The Soule tooth is highly polished.

3. Only 5 percent of authentic scrimshawed whale teeth have scribed text; and only 2 percent are dated. Of my 33 authentic antique scrimshawed whale teeth, only one has text (name of a ship). Forgers nearly always scribed text and dates onto whale teeth to increase their value.

Forgers nearly always scribed text and dates onto whale teeth to increase their value.

Forgers nearly always scribed text and dates onto whale teeth to increase their value.

4. 150-years ago (1859) an authentic whaler/scrimshander would know that the name of the largest whaling port in the U.S. is New Bedford, NOT Bedford (see above).

5. Loupe inspection of the scribed text reveals chipping in the straight lines, similar to the ragged pattern visible when a pane of glass is scored prior to sizing. 150-years ago, a whaler would have used a fresh whale tooth, which is fairly soft, allowing easy scribing with a jack knife and sail needle. The cut and scribe lines in a soft tooth are smooth and sharp-edged. As a tooth ages, the surface becomes brittle. The cut & scribe lines in an old tooth are jagged. The inscribed title “Good Old Soule” has ragged edges.

The inscribed title “Good Old Soule” has ragged edges.

The inscribed title “Good Old Soule” has ragged edges.

6. Finally, artistic talent among whalers was rare, so most authentic antique scrimshaw portraits are fairly crude, or were trace-copied from printed images. In contrast, modern day scrimshanders are all artists. The Soule tooth scrimwork is original, most likely rendered by a modern artist.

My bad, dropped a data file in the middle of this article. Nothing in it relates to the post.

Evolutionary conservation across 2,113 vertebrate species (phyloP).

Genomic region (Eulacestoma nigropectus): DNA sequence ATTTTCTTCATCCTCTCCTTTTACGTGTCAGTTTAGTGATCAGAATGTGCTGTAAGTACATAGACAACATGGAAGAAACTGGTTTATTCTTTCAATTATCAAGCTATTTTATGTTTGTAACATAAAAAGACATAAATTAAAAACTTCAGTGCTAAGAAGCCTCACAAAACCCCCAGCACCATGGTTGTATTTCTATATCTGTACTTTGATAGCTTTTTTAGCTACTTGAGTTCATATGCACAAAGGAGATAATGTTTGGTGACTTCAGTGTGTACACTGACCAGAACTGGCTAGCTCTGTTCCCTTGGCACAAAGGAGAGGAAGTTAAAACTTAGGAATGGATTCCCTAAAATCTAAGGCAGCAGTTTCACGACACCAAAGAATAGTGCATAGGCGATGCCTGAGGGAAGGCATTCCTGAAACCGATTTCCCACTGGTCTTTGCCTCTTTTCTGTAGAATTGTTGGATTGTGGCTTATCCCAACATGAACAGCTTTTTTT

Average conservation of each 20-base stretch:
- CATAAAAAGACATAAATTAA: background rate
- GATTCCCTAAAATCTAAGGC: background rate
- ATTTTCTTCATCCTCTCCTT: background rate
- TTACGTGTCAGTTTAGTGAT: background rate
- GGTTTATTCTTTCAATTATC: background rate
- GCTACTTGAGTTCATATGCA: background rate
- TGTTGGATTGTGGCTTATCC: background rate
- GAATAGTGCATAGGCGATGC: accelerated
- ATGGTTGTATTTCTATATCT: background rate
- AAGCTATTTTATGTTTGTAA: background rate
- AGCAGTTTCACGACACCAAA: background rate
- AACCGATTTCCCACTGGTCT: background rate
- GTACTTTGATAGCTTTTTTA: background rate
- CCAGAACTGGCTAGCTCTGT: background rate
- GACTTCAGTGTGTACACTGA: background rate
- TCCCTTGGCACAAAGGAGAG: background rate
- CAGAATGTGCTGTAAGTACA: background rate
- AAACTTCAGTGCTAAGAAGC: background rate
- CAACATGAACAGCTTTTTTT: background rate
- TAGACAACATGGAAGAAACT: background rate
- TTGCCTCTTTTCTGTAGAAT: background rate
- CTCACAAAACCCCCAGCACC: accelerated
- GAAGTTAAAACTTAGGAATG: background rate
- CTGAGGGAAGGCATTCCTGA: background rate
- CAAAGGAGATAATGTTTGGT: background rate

The Soule tooth scrimwork is original, most likely rendered by a modern artist.

The Soule tooth scrimwork is original, most likely rendered by a modern artist.

If this 6-inch & 9.9-ounce scrimshawed whale tooth was an authentic antique, it would be worth a few thousand dollars. As a modern scrimshaw, it is only worth a few hundred dollars.

Douglass is a WorthPoint Worthologist specializing in scrimshaw and is the Webmaster of the Scrimshaw Collectors Web site.

WorthPoint—Discover Your Hidden Wealth

Join WorthPoint on Twitter and Facebook.

10 Responses to “Tells Give Away ‘Not Quite Authentic’ Antique Scrimshaw”

  1. Sandy Carlo says:

    As per Douglass Moody’s artical September 23, 2009, on whale tooth authentic Scrimshaw and fake scrimshaw is the best artical I have ever read on the subject of real verses fake. I learned so much reading his artical and it is a great benefit for anyone who collects scrimshaw to read his artical and copy it and read it again and again , especially when you go and purchase any scrimshaw or whale tooth scrimshaw, you will be more inclined to study the features of the scrimshaw with more education about the art than you ever had before. I find that Douglass Moody is a very educated person when it comes to knowing what is a real whales tooth and what is a fake whales tooth, along with the approximate years that they were created into a beautiful art form. I learned what tools they used in older and newer versions of scrimshaw. Douglass has the skillful knowledge and time invested into research of all his articals on scrimshaw and it would be a benefit for all who collect scrimshaw to read his articals. You will be happy you read and learned something from his articals, as I did. Thanks for the great artical Douglass, I will be looking for more great articals from Douglass on scrimshaw. This artical by far is the best artical I have ever read on the subject of scrimshaw that was written by Douglass Moody. Keep them coming Douglas.